Xtreme Nitro Review – Worth Trying?
Xtreme Nitro calls itself a bodybuilding “performance enhancer” that will help you break your power lifting records. Does it actually work? Or is this a dud? Let’s find out in our Xtreme Nitro review.
What is Xtreme Nitro?
Xtreme Nitro is a bodybuilding supplement that promises to provide the following benefits:
- Gain strength more quickly
- Improve sexual stamina
- Help “reinvent your body”
The supplement claims to use a sustained release formula that includes mostly arginine, the popular vasodilator used in many preworkout supplements.
By taking Xtreme Nitro daily before your workout, you can enjoy bigger strength gains and longer-lasting endurance at the gym.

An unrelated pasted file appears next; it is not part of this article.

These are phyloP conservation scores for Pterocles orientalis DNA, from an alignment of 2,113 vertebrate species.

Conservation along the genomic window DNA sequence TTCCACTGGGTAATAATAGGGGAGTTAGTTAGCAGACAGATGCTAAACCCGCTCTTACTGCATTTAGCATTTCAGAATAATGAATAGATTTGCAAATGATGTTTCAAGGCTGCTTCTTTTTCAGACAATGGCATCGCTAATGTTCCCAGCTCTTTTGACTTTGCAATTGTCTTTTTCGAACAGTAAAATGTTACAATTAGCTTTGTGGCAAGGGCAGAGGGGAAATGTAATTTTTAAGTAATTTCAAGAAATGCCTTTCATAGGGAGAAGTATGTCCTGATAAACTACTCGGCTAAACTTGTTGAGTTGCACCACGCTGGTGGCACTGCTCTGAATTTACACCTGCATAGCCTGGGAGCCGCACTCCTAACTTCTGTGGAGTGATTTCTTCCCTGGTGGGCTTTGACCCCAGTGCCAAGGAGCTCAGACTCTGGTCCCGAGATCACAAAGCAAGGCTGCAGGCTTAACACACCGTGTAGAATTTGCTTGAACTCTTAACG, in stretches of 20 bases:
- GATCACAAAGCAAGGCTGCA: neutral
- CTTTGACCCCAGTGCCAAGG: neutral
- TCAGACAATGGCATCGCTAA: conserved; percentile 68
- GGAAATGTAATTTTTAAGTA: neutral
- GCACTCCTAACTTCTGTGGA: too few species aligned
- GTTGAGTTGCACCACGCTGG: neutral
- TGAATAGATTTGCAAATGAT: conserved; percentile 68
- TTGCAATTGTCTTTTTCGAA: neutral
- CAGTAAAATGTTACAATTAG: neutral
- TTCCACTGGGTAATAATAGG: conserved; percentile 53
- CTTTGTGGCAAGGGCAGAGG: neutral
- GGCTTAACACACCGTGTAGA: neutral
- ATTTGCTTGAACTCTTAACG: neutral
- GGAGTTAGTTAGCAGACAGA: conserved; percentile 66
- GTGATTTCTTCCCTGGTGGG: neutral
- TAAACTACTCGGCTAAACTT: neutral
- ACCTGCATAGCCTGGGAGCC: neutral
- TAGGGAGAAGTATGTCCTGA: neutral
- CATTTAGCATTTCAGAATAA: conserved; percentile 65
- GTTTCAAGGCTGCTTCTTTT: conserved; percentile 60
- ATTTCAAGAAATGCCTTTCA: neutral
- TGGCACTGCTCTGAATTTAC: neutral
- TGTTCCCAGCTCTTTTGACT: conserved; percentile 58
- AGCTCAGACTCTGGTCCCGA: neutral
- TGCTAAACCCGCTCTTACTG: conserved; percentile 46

The supplement is priced at $89.87 for just a one month supply of the formula (although the manufacturer repeatedly claims that you’ll only pay $4.95 today as part of the “free trial”). Even when you order through the free trial, the supplement still costs you nearly $100.
What makes this supplement worth the high price tag? Let’s take a closer look.
How Does Xtreme Nitro Work?
Xtreme Nitro claims to be scientifically formulated to increase nitric oxide levels within your body.
The primary way in which Xtreme Nitro does this is through arginine alpha- ketoglutarate, better known simply as arginine.
Arginine is a legitimate amino acid used in many bodybuilding supplements and even some ED-fighting supplements. It works by widening your blood vessels, helping nutrients and oxygen flow more easily to the places they need to go in your body.